Alessandro Siniscalchi

Siniscalchi is one of the world’s best-known shirtmakers. Based in Milan, it has made for celebrity and royalty alike since it was founded in 1948. It is also, however, bizarrely expensive.

We visited Alessandro (Ale) Siniscalchi at the workshop following our event at Pitti in January, where Ale was a guest. The company was founded by father, and Ale does all the patterns and most of the cutting today, with his lovely wife also involved in the business.

Siniscalchi embroidery shirtsSiniscalchi2

At its peak, Siniscalchi employed 14 shirmakers; today there are six, with one embroiderer working from home. The quality of that embroidery work is stunning, with incredibly fine renderings of family crests and personal symbolism (above).

The quality of other work, such as the hand-sewn buttonholes, is not as fine – I’ve seen better finishing at other shirtmakers, and they charge a lot less than €700 (Siniscalchi’s starting price for a shirt – there is no minimum). This is merely judging the making rather than the fit, of course, as I haven’t commissioned anything myself.

Siniscalchi shirts Milan

Elsewhere in the make, Siniscalchi attaches the collar and sleeve by hand, but everything else is by machine (save the attachment of the gussets). The collar normally has a floating lining, with occasionally a (stiff) fused lining when requested.

The shirtings on display are impressive: a stock of around 500 bolts upstairs and the same in the basement, all available for the customer to try – draping the cloth across themselves to get a better sense of colour.

Siniscalchi shirts

Ale also commissions his own cloth, and provides certificates of authenticity for them. Other makers, apparently, have been known to offer unlabelled bolts that turn out to be cheap Chinese versions of the English or Italian mills.

Siniscalchi has a few other idiosyncrasies, such as stiff but very thin collar bones, and inventions such as the shirt-cum-boxer-short, where the customer steps into the short before buttoning himself all the way up, like a onesie.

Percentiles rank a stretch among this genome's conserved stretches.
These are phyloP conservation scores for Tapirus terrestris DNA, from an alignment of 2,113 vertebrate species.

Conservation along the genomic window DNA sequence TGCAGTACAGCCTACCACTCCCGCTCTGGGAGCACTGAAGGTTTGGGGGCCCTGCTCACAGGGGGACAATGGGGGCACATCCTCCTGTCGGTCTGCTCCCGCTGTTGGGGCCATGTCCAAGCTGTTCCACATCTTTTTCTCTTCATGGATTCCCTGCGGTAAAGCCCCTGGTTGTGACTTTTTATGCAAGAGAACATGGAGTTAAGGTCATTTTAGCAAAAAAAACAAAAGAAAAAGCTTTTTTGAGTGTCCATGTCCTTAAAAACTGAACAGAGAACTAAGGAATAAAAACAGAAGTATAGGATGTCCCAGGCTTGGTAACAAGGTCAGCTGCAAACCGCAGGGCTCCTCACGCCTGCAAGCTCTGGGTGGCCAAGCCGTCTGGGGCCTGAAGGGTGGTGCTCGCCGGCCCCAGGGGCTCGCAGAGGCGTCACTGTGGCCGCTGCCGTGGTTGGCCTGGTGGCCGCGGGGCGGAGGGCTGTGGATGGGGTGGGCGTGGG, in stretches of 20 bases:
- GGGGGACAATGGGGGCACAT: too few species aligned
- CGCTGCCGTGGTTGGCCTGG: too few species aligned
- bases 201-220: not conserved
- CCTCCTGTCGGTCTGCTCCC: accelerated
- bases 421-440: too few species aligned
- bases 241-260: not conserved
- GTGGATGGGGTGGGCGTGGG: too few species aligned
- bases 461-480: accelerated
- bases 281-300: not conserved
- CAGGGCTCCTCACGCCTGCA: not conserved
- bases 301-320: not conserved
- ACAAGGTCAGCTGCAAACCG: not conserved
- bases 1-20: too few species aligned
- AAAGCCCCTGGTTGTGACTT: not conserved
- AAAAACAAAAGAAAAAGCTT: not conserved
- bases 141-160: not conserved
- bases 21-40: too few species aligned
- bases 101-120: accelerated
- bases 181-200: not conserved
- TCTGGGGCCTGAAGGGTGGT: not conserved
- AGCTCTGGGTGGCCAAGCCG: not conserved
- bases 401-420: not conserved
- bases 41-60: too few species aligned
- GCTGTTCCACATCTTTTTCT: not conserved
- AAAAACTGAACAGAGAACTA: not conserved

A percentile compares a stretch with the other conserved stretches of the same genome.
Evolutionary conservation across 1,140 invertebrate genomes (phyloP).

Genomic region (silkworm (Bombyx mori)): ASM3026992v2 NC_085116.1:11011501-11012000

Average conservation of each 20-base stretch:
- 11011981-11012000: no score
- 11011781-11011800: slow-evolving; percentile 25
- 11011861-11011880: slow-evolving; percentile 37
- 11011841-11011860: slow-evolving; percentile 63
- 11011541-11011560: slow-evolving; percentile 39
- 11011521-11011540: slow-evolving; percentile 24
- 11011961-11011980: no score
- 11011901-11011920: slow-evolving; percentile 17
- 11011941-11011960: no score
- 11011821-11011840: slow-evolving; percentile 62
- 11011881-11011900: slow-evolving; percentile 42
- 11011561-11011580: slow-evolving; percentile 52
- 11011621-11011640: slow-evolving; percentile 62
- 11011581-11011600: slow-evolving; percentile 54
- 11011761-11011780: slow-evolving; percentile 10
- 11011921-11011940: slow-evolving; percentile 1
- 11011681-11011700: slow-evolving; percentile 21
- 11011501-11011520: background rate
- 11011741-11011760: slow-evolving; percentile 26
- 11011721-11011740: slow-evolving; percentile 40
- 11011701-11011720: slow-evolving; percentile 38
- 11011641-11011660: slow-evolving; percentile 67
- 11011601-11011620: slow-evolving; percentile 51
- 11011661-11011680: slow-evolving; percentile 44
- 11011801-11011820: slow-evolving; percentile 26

Not that convenient for going to the toilet, perhaps, but it does create a nice clean shirtfront in a more pleasant way than the tails that button under dress shirts, or ‘shirt suspenders’ that someone started pedalling again recently.

Siniscalchi shirt collars


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No picture of you in the shirt-cum-boxer-short?

Colonel Ivor Hardonne

I rather hope that you have commissioned one of the fully bespoke onesie. They are criminally under emphasised on most fine tailoring web sites.

Laurent K.

Great article, as always, Simon! Thank you!

However, I am wondering what could justify such prices, especially after you pointed out that the finishing isn’t as good as other cheaper shirtmakers. A desire to make their products very exclusive perhaps?

And, if you don’t mind me asking, could you tell us a bit more about the jacket (and not suit as I seem to see darker trousers in the last picture) you’re wearing?

Thank you,





Any picture of the shirt-boxer at all? Have recently commissioned one myself and now feel quite unoriginal.

Edward Halliwell

“Siniscalchi is one of the world’s best-known shirtmakers. ”


So, assuming the fit isn’t significantly better than other makers can achieve, why do people pay three times the price for a product that is no better (or maybe even a bit worse) than other Neapolitan shirt-makers? I understand this kind of thing happens all the time when luxury RTW brands charge higher prices to pay for marketing campaigns and fashion designers but it’s a little difficult to imagine this being the case for a small shirt-making workshop (unless that underpant shirt really is amazing and they’re marketing it all over Italy…)